Caracol’s report is based on the airport controller’s daily activities from 7PM on Tuesday January 31st to 1PM on Thursday February 2nd.
During that two day period the El Dorado air control tower lost the radio frequencies that connect it to airplanes no less than ten times. Another frightening occurrence called duplicity, when the tower’s computer panel shows two planes where there is only one, occurred seven times.
On the first of February at 7PM, an Avianca flight was duplicated on the computer panel, the incident forced the pilot to continue the flight without aid from the control tower.
Just half an hour later the control tower lost its radio frequency for over three minutes. The malfunction lead two flights to pass each other with only a four-mile distance between them.
Besides these dangerous flying conditions there are staffing issues as well. On Wednesday, one of the fifteen air traffic controllers on duty fell sick and left only five minutes into the shift leaving the control tower short-staffed for the rest of the day.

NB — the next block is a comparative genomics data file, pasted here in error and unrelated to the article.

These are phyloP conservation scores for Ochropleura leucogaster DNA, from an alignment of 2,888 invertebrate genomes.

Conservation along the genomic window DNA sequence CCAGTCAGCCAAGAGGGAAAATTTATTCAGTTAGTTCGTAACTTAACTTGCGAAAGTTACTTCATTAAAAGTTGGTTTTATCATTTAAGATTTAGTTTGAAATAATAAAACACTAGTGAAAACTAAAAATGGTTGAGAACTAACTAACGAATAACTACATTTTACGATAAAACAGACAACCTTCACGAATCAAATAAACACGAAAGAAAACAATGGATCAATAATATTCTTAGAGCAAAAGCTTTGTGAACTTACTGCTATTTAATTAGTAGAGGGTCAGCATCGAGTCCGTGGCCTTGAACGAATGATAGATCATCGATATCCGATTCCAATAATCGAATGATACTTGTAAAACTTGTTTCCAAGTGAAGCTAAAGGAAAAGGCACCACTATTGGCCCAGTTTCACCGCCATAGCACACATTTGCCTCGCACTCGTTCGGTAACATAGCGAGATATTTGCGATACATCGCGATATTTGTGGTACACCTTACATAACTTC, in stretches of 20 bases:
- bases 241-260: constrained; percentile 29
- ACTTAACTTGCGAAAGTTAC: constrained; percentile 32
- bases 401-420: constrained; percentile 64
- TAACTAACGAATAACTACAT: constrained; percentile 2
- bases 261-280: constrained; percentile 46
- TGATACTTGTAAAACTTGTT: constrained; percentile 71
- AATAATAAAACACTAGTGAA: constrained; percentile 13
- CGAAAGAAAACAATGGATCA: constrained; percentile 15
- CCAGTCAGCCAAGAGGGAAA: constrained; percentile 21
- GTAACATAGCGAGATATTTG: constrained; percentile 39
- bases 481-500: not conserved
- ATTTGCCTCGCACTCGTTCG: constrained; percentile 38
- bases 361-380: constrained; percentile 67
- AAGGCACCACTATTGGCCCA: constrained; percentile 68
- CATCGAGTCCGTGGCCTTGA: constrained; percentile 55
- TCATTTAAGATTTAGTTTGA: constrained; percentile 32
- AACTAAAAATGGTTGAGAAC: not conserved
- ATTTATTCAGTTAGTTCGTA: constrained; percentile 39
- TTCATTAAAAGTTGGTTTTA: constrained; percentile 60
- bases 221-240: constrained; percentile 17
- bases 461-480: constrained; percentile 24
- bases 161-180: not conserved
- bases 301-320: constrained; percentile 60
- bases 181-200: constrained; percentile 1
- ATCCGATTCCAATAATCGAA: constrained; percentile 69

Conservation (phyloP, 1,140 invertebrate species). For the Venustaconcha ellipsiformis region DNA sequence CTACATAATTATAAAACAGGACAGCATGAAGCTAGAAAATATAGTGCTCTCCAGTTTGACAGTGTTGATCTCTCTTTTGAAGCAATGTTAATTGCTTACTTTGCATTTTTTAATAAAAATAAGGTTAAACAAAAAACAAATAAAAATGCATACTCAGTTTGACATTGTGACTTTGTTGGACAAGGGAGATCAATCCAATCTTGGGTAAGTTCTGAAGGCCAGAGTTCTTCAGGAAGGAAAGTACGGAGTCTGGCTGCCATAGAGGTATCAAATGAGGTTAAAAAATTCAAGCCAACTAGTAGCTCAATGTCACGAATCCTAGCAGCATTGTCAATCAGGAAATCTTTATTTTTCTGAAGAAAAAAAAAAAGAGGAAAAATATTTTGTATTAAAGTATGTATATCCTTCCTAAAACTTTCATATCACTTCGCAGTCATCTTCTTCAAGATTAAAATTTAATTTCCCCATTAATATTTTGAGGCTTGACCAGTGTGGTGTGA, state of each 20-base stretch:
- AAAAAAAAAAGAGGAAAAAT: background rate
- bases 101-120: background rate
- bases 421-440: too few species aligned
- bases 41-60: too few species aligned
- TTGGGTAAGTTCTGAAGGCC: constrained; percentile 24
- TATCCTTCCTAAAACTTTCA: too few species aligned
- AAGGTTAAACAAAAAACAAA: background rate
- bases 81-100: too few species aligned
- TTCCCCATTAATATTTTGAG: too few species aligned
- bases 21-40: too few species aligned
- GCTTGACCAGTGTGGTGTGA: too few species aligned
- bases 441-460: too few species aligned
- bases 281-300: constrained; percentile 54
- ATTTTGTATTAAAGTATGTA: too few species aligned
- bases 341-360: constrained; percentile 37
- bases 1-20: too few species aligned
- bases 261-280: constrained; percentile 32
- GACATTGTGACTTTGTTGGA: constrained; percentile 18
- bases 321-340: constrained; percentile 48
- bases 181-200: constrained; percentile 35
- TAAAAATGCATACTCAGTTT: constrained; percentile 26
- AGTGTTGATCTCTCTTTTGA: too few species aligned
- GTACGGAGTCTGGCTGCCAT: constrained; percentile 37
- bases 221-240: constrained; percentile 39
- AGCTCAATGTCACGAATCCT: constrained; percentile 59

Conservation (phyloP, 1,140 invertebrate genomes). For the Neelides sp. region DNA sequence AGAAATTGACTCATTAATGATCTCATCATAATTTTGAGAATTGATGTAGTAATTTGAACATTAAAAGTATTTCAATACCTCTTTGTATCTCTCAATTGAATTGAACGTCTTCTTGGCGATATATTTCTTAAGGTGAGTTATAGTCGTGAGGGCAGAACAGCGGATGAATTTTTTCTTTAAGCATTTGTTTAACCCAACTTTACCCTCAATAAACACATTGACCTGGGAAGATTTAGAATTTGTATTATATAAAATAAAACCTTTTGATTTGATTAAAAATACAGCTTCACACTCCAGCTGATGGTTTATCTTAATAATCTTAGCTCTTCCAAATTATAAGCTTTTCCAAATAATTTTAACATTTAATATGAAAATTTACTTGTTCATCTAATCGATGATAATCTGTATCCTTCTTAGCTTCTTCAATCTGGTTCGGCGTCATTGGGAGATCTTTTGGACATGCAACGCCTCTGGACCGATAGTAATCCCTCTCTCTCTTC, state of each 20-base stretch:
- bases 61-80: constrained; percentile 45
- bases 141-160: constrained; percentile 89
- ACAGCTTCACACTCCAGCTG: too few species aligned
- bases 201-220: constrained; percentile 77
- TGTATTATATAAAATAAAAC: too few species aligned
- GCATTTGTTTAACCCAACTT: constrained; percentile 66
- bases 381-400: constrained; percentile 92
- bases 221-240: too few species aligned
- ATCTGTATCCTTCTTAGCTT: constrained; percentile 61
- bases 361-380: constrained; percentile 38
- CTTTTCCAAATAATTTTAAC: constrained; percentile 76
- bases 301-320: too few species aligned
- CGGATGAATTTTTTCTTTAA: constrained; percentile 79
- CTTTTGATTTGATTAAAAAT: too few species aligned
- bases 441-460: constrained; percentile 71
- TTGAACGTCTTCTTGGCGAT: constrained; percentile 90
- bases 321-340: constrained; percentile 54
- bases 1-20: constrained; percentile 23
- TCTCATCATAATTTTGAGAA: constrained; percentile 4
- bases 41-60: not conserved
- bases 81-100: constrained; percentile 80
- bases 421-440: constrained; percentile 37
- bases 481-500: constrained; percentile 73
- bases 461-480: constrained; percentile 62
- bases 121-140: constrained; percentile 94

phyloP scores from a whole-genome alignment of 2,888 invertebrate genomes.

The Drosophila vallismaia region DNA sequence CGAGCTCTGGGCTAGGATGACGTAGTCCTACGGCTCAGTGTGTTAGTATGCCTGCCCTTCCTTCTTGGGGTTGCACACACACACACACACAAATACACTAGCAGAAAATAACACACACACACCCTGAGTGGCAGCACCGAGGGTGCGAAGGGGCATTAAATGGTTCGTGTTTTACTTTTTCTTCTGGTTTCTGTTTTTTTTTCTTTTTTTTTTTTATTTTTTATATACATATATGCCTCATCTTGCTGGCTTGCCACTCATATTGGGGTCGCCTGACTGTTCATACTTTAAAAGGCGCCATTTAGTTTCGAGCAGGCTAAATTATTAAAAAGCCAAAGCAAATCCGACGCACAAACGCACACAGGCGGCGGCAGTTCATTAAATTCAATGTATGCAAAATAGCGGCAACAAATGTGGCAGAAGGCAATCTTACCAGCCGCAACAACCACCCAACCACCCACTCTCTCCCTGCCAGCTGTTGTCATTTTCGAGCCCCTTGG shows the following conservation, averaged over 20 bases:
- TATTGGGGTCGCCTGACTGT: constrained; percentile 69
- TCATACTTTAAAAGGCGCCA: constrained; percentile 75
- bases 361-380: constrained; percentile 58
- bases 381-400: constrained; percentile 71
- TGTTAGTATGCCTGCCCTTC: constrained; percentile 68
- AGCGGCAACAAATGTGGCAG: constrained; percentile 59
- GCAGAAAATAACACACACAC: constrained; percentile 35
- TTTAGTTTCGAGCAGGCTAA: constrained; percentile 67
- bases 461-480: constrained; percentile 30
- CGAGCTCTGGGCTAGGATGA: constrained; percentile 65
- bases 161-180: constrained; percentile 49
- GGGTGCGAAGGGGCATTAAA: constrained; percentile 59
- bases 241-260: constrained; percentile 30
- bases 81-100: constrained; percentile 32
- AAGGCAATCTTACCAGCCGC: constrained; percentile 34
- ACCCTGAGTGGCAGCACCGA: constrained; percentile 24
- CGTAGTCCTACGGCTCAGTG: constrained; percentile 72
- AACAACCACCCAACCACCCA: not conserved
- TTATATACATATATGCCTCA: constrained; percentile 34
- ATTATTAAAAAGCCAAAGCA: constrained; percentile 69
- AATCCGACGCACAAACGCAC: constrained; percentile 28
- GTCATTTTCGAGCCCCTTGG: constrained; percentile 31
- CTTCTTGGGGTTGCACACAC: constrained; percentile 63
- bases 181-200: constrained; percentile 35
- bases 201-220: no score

Another major issue is the waiting time that flights face when landing in Bogota. An unnamed source told Caracol that between the hours of 12 noon and 2PM on Wednesday, there were 30 flights circling the city, waiting to land. These delays impact not only the passengers but the airlines who have to pay for the cost of fuel to keep these planes waiting or to send them to airports in other Colombian cities.
The report concludes with a demand for an explanation from Colombia’s department of Civil Aeronautics about these problems and why they continue to allow conditions that threaten the lives of users of air transport, businesses, and citizens who may suffer the consequences of a plane crash.